By the early ninth century Croats had organised themselves sufficently to be recognised as a separate nation under the rule of their own dukes.
These dukes did however recognise the suzerainty, at least at first, of Charlemagne and his successors; but as Frankish power declined successive dukes such as Borna and Vladislav were able to gradually to assert their independence and by reign of Mislav in the 830s Croatia was effectively an autonomous state; the first permanent Slavic state in central Europe.
The first king Tomislav
In the year 910 Tomislav I became duke of Croatia and faced a number of challenges, first of all he had to defend Croatia from the threat of the Magyars and secondly he had to deal with Bulgaria, whose ruler Simeon the Great was attempting to expand his empire at the expense of that of Byzantium as well as threatening to conquer Serbia as well and dominate the Balkans. Tomislav was successfuly able to resist Magyar incursions and was therefore able to offer his services to the Byzantine emperor, who duly offered Tomislav the dignity of a royal title in return for his assistance. Tomislav was consequently crowned as the first king of Croatia in 923 with a crown sent from Byzantium. (Other sources say that Tomislav accepted a crown from the Pope in 924, both accounts may well be correct.)
Three years later when the Bulgarian Tsar Simeon the Great sent an army against Croatia it was entirely wiped out by Tomislav, thereby declaring his status as one of the powerful rulers of the region.
From Tomislav to Krešimir IV
Tomislav was succeeded by his younger brother Trpimir who was in turn followed by his son Krešimir. Now Kresimir was succeeded by his son Miroslav, but Miroslav’s younger brother Kresmir II fermented a rebellion and after a civil war took the throne after Miroslav was killed.
From Krešimir II the crown passed to his son Držislav and it was during his reign that the Byzantine Empire ceded control of Dalmatia to the Croatian kings in return for their support against the Bulgarians after which point the Croatian rulers styled themselves as ‘king of Croatia and Dalmatia’ (irrespective of whether or not they actually held all of Dalmatia at the time.)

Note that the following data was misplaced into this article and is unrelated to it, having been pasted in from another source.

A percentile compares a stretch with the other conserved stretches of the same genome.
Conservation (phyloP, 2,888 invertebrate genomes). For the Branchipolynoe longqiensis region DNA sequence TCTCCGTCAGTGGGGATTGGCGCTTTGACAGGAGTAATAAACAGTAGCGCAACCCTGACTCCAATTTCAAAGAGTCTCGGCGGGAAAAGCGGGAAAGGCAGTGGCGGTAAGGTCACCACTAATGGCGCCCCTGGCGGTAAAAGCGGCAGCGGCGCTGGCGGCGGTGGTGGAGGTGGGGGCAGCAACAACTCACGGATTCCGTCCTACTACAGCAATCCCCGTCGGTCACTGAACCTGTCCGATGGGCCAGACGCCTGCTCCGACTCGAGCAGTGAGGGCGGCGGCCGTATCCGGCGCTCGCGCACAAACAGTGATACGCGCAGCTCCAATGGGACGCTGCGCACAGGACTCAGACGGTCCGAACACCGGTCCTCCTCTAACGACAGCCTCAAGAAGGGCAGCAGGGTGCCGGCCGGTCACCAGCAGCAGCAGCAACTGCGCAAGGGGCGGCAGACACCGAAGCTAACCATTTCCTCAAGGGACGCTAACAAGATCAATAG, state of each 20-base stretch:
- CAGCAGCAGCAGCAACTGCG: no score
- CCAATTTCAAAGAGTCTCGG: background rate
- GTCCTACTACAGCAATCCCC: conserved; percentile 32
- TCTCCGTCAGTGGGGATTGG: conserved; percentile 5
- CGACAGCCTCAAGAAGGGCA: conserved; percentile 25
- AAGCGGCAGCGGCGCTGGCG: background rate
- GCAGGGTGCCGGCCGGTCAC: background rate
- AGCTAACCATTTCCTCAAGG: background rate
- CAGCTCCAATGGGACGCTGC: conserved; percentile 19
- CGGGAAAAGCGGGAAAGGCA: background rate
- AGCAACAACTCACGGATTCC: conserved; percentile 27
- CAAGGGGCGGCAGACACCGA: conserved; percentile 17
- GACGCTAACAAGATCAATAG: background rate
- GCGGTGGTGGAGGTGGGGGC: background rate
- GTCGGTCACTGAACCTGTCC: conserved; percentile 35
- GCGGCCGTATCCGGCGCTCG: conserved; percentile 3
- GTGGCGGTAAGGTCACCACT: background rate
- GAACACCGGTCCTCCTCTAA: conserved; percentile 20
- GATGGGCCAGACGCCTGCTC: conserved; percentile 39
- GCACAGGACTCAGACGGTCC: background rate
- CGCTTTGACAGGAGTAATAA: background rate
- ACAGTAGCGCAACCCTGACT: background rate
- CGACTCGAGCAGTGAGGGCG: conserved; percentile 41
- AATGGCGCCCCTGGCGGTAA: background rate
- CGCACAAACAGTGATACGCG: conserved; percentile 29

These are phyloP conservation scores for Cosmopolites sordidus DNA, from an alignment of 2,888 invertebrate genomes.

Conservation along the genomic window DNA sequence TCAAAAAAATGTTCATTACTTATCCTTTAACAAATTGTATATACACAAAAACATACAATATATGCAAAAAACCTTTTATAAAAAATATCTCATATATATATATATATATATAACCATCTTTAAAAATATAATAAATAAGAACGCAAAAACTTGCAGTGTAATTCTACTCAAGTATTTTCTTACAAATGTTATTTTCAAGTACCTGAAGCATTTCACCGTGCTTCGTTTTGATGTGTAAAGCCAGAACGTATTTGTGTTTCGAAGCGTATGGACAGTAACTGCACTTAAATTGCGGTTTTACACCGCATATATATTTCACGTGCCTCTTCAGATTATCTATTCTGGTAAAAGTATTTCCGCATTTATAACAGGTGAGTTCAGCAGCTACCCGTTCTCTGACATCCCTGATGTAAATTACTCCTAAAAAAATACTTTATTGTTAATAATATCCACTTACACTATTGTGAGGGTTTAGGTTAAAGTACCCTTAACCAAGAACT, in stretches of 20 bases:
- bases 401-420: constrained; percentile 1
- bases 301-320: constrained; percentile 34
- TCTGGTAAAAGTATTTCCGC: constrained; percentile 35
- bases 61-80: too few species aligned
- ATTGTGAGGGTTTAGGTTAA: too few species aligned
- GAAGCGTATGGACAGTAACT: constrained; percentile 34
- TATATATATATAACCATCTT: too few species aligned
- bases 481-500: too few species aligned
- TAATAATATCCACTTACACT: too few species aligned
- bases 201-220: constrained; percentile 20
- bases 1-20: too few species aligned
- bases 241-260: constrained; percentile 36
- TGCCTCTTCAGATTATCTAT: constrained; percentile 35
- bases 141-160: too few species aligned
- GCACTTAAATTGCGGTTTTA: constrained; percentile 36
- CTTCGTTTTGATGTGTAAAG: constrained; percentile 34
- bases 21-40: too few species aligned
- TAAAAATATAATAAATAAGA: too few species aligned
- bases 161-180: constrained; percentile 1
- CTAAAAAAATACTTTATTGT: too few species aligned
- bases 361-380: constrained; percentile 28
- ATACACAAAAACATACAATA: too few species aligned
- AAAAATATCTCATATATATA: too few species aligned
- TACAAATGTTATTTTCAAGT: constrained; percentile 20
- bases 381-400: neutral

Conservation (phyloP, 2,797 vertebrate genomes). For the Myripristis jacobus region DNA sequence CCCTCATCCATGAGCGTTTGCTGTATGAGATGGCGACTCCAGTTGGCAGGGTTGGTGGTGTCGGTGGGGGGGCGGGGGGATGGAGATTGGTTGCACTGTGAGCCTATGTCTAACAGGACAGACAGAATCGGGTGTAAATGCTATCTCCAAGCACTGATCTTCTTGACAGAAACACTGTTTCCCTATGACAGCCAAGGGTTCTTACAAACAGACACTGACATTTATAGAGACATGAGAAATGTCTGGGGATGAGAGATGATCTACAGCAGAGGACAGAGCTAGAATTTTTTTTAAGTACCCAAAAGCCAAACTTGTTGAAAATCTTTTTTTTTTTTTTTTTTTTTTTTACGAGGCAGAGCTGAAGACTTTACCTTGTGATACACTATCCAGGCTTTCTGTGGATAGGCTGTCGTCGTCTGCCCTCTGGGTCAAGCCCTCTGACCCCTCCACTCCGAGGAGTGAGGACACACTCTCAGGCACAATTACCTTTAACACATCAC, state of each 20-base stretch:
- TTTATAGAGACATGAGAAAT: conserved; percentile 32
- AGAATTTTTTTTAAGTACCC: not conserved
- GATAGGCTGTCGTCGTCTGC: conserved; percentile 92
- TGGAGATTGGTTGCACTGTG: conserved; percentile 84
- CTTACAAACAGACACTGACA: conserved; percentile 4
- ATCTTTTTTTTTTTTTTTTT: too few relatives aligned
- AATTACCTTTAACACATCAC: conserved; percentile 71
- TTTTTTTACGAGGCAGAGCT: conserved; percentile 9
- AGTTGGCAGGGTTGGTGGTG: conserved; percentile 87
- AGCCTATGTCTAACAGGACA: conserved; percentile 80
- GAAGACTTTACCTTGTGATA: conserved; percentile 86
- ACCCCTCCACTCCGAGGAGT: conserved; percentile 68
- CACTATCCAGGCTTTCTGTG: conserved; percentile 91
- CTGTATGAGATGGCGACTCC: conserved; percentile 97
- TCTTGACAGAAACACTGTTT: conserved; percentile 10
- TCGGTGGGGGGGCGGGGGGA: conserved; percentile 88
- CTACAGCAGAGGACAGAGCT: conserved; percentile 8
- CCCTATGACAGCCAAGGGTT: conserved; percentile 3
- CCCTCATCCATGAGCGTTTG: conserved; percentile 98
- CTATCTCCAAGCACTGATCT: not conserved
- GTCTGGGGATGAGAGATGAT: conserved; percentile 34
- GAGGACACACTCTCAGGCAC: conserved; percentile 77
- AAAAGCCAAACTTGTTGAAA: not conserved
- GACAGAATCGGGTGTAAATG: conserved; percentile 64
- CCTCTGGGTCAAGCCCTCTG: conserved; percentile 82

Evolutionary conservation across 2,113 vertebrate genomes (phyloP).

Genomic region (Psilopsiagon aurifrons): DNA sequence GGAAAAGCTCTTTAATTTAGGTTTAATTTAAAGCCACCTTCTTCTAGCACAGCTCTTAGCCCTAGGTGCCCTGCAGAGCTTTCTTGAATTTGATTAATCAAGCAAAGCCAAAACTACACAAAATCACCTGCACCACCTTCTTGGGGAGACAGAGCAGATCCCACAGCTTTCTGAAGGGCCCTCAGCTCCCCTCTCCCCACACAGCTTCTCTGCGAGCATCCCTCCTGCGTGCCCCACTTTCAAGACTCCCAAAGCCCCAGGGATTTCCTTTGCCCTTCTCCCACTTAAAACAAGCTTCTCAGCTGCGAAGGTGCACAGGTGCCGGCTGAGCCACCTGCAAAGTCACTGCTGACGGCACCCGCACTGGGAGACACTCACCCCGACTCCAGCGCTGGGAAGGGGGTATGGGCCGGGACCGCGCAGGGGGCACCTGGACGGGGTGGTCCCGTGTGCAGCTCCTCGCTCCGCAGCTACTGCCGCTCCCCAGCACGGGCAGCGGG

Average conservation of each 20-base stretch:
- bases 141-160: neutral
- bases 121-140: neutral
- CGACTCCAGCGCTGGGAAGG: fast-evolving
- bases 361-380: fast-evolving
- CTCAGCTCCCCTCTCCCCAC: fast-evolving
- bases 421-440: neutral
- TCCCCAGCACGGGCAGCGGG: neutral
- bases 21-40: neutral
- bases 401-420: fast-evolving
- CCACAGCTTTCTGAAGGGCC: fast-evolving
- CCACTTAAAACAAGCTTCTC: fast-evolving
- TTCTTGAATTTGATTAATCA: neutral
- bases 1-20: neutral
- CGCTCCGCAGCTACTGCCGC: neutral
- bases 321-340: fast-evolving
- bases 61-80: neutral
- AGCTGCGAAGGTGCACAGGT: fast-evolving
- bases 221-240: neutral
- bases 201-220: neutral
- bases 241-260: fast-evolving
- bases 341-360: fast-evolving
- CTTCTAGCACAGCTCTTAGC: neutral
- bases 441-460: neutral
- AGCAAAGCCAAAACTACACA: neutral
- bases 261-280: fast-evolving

After his death in 997 Držislav was succeeded by his son Svetislav, who was challenged by his two younger brothers Kresimir and Gojislav, who joined forces and after a civil war drove out Svetoslav. The two brothers ruled together until the death of Gojislav in 997, after which Krešimir III continued as sole ruler and was succeeded by his son Stjepan I.
Stjepan I was succesful in regaining control of Byzantine Dalmatia (lost during the civil war) and his son Krešimir IV was a notably energetic ruler who re-established the boundaries of Croatia to the same extent as they had been during the reign of Tomislav I.
From Krešimir IV to Hungary
Krešimir may well be recognised as the greatest Croatian king next to Tomislav, but when he died at the beginning of the year 1074, his lack of no sons had led him to designate his cousin Zvonimir as his heir and successor. Zvonimir’s claims were however ignored by the Croatian diet who selected one Slavac, the duke of Neretva, instead.
So Zvonimir’s supporters hired some Norman mercenaries from southern Italy who soon captured Slavac and took him out of the picture. The Venetians sought to take advantage and impose themselves on Croatia but the Pope intervented on Zvonimir’s behalf.
Zvonimir is remembered for the fact he aligned the kingdom with the Papal state, and whilst he wasn’t the first Croat ruler to cooperate with the Pope, the association between the church and the monarchy in the national memory dates from this time. Due to the influence of the Pope and Zvonimir’s rule there were no wars, the economy prospered and culture blossomed. (The famous Baska Tablet dates from this time.)